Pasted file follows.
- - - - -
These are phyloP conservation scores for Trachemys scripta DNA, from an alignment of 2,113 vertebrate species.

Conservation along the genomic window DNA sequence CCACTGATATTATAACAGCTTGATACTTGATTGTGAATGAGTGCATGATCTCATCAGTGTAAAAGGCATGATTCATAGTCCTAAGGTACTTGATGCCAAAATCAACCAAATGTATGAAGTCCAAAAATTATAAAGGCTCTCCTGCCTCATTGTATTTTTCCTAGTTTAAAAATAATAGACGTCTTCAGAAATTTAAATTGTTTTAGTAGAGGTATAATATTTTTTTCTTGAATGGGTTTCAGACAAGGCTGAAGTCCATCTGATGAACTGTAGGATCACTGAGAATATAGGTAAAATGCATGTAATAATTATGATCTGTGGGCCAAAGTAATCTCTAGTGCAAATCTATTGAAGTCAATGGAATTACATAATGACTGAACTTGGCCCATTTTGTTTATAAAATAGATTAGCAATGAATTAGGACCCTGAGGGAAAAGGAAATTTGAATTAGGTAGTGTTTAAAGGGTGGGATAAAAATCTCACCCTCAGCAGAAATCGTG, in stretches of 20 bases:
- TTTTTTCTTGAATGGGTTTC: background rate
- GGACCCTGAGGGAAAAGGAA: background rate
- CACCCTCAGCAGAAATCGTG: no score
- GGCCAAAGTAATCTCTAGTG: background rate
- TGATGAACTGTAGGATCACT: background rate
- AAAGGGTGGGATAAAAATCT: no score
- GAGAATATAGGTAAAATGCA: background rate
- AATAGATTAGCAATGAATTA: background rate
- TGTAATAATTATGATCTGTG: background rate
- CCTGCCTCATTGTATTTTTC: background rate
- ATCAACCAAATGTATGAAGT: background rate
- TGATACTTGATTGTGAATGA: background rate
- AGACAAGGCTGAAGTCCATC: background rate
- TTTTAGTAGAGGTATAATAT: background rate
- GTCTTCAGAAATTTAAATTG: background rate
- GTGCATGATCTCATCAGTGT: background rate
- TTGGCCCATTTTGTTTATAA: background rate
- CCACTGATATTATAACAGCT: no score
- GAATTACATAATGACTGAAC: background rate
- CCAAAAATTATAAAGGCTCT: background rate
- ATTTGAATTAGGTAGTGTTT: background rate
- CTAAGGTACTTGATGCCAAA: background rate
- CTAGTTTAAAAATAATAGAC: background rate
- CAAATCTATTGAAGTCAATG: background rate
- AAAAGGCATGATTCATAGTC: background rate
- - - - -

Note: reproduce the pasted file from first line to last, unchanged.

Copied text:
These are phyloP conservation scores for Trachemys scripta DNA, from an alignment of 2,113 vertebrate species.

Conservation along the genomic window DNA sequence CCACTGATATTATAACAGCTTGATACTTGATTGTGAATGAGTGCATGATCTCATCAGTGTAAAAGGCATGATTCATAGTCCTAAGGTACTTGATGCCAAAATCAACCAAATGTATGAAGTCCAAAAATTATAAAGGCTCTCCTGCCTCATTGTATTTTTCCTAGTTTAAAAATAATAGACGTCTTCAGAAATTTAAATTGTTTTAGTAGAGGTATAATATTTTTTTCTTGAATGGGTTTCAGACAAGGCTGAAGTCCATCTGATGAACTGTAGGATCACTGAGAATATAGGTAAAATGCATGTAATAATTATGATCTGTGGGCCAAAGTAATCTCTAGTGCAAATCTATTGAAGTCAATGGAATTACATAATGACTGAACTTGGCCCATTTTGTTTATAAAATAGATTAGCAATGAATTAGGACCCTGAGGGAAAAGGAAATTTGAATTAGGTAGTGTTTAAAGGGTGGGATAAAAATCTCACCCTCAGCAGAAATCGTG, in stretches of 20 bases:
- TTTTTTCTTGAATGGGTTTC: background rate
- GGACCCTGAGGGAAAAGGAA: background rate
- CACCCTCAGCAGAAATCGTG: no score
- GGCCAAAGTAATCTCTAGTG: background rate
- TGATGAACTGTAGGATCACT: background rate
- AAAGGGTGGGATAAAAATCT: no score
- GAGAATATAGGTAAAATGCA: background rate
- AATAGATTAGCAATGAATTA: background rate
- TGTAATAATTATGATCTGTG: background rate
- CCTGCCTCATTGTATTTTTC: background rate
- ATCAACCAAATGTATGAAGT: background rate
- TGATACTTGATTGTGAATGA: background rate
- AGACAAGGCTGAAGTCCATC: background rate
- TTTTAGTAGAGGTATAATAT: background rate
- GTCTTCAGAAATTTAAATTG: background rate
- GTGCATGATCTCATCAGTGT: background rate
- TTGGCCCATTTTGTTTATAA: background rate
- CCACTGATATTATAACAGCT: no score
- GAATTACATAATGACTGAAC: background rate
- CCAAAAATTATAAAGGCTCT: background rate
- ATTTGAATTAGGTAGTGTTT: background rate
- CTAAGGTACTTGATGCCAAA: background rate
- CTAGTTTAAAAATAATAGAC: background rate
- CAAATCTATTGAAGTCAATG: background rate
- AAAAGGCATGATTCATAGTC: background rate